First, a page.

nancylebov (nancylebov) wrote,

Shame, politics, intuition

cakmpls has an article about shame and boundaries--when I was a kid, I had a pretty good sense that my behavior was my behavior, and other people's behavior was theirs--probably too much, since I didn't have a sense that people influence each other. (Link picked up from lisajulie.

After years of work (mostly bodywork and introspection), I'm more connected to people. This is mostly a good thing, I think, but I'm also hideously ashamed of how the US has been treating prisoners in Abu Graib and such. The article has reminded me that it isn't my fault. It's unquestionably worth getting angry about, but shame is probably a waste of perfectly good neurochemicals.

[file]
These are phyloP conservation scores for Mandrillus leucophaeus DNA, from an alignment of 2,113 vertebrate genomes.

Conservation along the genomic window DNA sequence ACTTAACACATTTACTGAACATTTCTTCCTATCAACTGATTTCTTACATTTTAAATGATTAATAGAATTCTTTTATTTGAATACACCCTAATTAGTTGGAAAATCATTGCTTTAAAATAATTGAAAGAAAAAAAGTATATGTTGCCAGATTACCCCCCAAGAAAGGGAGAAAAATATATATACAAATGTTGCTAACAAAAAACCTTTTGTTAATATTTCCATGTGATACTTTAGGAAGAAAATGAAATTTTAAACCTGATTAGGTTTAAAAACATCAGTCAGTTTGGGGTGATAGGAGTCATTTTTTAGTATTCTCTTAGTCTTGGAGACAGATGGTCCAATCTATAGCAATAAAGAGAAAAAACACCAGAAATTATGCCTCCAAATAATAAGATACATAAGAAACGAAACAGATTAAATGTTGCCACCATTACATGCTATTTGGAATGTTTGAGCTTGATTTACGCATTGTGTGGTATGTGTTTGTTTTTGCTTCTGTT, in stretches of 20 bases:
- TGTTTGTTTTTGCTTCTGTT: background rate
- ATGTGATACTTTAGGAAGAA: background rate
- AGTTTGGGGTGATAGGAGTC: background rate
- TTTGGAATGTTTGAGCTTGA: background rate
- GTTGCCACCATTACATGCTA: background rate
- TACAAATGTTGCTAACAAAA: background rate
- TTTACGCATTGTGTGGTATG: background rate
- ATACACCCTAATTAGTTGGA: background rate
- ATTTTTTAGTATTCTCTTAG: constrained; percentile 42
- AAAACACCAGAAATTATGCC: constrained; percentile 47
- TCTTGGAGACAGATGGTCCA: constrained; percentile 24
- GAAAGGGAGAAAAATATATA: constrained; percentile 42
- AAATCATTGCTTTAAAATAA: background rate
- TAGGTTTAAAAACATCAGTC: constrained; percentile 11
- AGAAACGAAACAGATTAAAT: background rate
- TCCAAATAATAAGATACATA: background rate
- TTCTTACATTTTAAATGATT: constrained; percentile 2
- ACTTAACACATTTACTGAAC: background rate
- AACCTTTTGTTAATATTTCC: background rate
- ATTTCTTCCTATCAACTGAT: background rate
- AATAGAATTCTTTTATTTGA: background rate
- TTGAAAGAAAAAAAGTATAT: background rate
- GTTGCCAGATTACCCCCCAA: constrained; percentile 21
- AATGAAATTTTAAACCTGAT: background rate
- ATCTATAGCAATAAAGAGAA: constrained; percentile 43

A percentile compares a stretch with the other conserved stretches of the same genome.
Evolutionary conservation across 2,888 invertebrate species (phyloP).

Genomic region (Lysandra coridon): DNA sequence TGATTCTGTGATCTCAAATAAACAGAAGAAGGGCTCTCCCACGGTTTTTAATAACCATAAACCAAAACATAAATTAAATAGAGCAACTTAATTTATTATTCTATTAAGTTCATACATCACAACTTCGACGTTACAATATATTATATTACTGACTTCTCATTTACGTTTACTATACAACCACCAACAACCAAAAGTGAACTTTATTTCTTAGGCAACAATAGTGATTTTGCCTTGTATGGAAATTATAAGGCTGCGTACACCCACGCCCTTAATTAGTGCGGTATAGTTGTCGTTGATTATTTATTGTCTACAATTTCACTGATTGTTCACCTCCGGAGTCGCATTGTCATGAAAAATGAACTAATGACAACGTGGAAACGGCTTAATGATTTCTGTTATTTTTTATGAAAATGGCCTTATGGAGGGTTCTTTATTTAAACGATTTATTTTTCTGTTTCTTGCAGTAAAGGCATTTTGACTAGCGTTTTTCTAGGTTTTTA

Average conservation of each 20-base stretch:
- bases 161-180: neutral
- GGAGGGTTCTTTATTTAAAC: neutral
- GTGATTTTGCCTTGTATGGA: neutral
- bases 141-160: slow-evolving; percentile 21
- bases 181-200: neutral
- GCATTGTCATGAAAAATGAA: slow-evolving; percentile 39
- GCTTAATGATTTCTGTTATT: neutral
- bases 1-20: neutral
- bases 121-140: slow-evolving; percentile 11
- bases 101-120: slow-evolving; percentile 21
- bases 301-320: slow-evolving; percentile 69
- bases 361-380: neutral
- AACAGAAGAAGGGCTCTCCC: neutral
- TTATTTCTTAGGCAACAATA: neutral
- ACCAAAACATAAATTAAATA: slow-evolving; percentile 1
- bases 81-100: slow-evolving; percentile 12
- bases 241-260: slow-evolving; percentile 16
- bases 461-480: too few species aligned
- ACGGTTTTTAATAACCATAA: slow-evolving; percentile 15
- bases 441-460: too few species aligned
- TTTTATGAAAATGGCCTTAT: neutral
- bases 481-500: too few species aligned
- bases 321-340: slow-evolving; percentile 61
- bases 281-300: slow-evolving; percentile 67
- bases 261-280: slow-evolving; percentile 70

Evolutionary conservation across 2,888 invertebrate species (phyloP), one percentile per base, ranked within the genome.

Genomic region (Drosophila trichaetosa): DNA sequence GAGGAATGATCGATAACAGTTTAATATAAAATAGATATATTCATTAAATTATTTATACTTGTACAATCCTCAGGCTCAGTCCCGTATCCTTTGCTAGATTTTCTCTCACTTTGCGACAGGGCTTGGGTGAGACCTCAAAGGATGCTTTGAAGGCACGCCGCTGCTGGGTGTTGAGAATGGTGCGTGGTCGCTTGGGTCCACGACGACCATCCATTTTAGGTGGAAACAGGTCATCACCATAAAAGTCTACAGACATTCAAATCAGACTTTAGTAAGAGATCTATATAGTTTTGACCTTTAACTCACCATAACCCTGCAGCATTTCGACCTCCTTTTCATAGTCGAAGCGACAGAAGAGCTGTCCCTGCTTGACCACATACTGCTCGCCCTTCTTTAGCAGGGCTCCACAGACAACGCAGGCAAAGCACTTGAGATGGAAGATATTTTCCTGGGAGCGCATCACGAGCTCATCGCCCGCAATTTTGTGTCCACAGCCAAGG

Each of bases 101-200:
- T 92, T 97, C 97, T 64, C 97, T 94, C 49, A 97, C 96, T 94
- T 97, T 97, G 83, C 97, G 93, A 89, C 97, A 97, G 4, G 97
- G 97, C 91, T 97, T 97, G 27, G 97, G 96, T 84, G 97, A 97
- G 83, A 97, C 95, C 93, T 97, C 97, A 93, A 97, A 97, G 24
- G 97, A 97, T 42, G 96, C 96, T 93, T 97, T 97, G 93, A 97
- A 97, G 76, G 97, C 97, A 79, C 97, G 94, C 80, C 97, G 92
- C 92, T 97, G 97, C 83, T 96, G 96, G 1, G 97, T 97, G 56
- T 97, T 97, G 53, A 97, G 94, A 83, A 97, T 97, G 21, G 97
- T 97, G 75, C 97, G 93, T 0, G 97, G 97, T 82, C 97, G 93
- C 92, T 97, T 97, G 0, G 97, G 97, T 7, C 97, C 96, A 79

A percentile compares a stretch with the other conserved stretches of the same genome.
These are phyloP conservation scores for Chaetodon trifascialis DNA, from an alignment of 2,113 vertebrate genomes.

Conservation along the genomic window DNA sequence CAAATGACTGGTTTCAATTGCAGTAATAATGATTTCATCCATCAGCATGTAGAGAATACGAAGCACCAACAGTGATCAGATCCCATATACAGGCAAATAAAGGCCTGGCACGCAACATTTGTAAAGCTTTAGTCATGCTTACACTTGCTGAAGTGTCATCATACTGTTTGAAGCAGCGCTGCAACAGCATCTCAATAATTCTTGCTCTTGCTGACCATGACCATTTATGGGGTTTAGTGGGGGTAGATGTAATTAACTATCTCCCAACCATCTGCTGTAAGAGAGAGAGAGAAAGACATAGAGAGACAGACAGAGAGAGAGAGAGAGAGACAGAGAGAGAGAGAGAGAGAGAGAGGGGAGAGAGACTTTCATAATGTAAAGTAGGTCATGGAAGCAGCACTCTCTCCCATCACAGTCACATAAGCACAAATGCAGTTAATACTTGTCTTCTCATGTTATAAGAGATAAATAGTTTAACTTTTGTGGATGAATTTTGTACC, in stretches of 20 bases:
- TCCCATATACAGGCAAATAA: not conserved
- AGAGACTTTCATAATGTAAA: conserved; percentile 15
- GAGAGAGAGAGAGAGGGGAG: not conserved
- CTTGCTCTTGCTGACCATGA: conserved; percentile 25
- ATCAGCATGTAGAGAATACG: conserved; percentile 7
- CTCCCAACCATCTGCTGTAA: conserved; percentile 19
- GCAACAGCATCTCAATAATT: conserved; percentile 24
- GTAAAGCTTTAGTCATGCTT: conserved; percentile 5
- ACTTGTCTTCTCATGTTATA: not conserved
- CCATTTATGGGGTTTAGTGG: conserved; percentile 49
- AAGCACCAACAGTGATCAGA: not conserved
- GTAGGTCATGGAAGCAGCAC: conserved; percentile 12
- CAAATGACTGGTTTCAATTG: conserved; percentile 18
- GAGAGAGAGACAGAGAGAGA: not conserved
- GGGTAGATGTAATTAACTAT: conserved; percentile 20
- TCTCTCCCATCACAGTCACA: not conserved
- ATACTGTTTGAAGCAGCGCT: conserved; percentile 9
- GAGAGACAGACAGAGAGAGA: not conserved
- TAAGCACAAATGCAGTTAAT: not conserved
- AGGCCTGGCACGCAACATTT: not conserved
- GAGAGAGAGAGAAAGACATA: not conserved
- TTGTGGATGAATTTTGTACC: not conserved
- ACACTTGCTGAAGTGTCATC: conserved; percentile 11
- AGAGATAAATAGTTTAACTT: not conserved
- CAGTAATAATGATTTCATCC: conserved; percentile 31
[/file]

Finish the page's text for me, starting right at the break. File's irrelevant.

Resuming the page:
The thing is, I don't think voting (or not voting) makes you responsible for what "your" government does. Not only is it a huge number of other people, but they've got you outgunned and outnumbered. This doesn't mean you shouldn't try to influence it if you think it's practical, but if they fuck up, it really is them and not you. This may imply that you also shouldn't be proud if they do well.

This doesn't explain why I'm so emotionally involved in the prisoner abuse thing. but maybe I'll be able to figure it out.

This may relate to the matter of intution--I've been mulling for years over the question of why some pieces of social conditioning take hold of a person, and others don't. There are issues of toughness/stubbornness, but I don't think that's the whole story, since the same person can be more suseptible to some ideas than others. And I wish I had some better way of phrasing this which didn't make it seem as though it's best for people to be invulnerable and unshamable--it isn't.

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